A little bit of sewing almost forgotten. My mom sometimes brings tea with her when she comes to visit, so I made her a tea wallet with a few herbal options (this might explain why she brings tea - we don't have the real thing around these parts). It always surprises me what a tiny bit of cotton batting and some favourite fabric can create.
Wednesday, August 14, 2013
It takes having a quiet evening on a cottage vacation to finally get a photo of this cardigan (photos are my biggest hurdle lately - especially when I have to be the model. It's much easier when I'm making clothes for the kids, but I've been an especially selfish maker for a while). This is my third in a series of cardigans, and the pattern is finally perfect (here is the first and second attempt). I have a fourth waiting to be blocked and photographed and then I will post the pattern here. It's a simple design that really suits my favourite yarn - Debbie Bliss Luxury Donegal Tweed. I haven't translated it into other sizes, but it's such a basic top-down recipe that I think most knitters could easily size up.
On the reading front, The Douglas Notebooks: A Fable is my first Canadian novel for this year's challenge. Written by Christine Eddie, and translated into English by Sheila Fischman, it is a lyrical, contemplative tale of love, family and nature. Translating must be such a fascinating art. This is actually the third novel I've read that's been translated by Fischman and it gives me the feeling that there is something inherently lyrical about French prose. Trees are central to this story and even this small passage illustrates the rhythm the translation captures: "When they opened the door in the morning, they would take a few steps in the clearing, examining the vegetable garden, and enter a theatre devoted to beauty, inhabited by a crowd of giants that opened up towards the light." Needless to say I was thoroughly charmed by the novel, making me love the Canadian Book Challenge all over again.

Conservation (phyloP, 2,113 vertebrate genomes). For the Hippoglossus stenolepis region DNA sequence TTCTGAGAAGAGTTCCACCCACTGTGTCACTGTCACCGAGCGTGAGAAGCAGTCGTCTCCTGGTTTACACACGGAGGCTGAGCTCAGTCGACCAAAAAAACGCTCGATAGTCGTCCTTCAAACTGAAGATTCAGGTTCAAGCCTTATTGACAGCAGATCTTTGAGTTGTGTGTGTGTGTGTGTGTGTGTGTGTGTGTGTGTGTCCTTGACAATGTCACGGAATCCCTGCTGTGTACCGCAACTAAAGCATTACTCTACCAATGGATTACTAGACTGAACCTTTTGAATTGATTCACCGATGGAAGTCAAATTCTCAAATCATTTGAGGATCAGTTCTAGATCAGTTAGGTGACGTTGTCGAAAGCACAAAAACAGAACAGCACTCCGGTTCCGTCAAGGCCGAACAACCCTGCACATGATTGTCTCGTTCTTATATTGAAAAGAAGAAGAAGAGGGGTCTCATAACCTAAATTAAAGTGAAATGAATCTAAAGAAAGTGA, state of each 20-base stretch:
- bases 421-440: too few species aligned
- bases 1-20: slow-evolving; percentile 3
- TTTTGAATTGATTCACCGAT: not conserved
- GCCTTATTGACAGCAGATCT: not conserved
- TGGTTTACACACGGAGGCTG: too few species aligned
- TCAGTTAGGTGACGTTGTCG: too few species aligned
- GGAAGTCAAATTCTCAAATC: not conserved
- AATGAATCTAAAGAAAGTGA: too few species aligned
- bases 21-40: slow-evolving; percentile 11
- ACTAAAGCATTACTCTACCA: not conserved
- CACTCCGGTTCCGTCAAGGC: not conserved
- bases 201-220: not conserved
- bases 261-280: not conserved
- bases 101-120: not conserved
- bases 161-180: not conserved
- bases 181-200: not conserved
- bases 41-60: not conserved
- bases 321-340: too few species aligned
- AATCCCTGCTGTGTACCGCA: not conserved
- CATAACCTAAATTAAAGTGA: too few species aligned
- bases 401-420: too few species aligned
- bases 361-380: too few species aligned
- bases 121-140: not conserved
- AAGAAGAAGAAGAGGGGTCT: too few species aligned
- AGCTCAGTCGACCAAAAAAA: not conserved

For more musings on reading and knitting, visit Small Things for this week's Yarnalong.
Wednesday, August 07, 2013
When packing for vacation, it's my knitting/reading bag that gets the most thought. How many books is considered enough? What new knitting project can I start? What will I do if - catastrophe of all catastrophes - I finish up everything in the bag?
Turns out that I already underestimated how many books I could read (thankfully there's a bookstore in town, so that error has been rectified). A Scattered Life by Karen McQuestion was brought half-read, so I finished that up first. Let me say though, it wasn't the ideal way to start a vacation. The ending is dreadfully sad and I didn't see it coming so I was rather affected by it. Which may explain why I quickly dove into The Rosie Project by Graeme Simsion. My mood was instantly restored. Don, the main character, was wonderful. His voice was fresh and humourous and the entire book was utterly delightful. I laughed out loud a number of times and really had the feeling that I was reading something genuinely new. But I consumed it over the course of a day, so the experience was swift. Which maybe means I need to be knitting more?
As for knitting, I finished up a little baby gift for a friend at work who is due soon. Hopefully this Koigu Kersti palette is gender neutral enough. I used it for a pair of socks for Sadie but much prefer how the fabric works up when knit flat (instead of in the round). The darker browns are more balanced and it makes a very sweet hat. The pattern is based on one from Debbie Bliss' Baby Knits for Beginners but I've lost the book and had to wing it. I used 4mm needles (3.5mm for the rolled brim) and cast on 70 sts. Hopefully it's the right size for a newborn. It's hard to believe that babies are really that small, especially when you have a 4 year old acting as a blanket on his lanky 8 year old sister right in front of you.
For more knitting and reading stories, be sure to visit today's Yarnalong.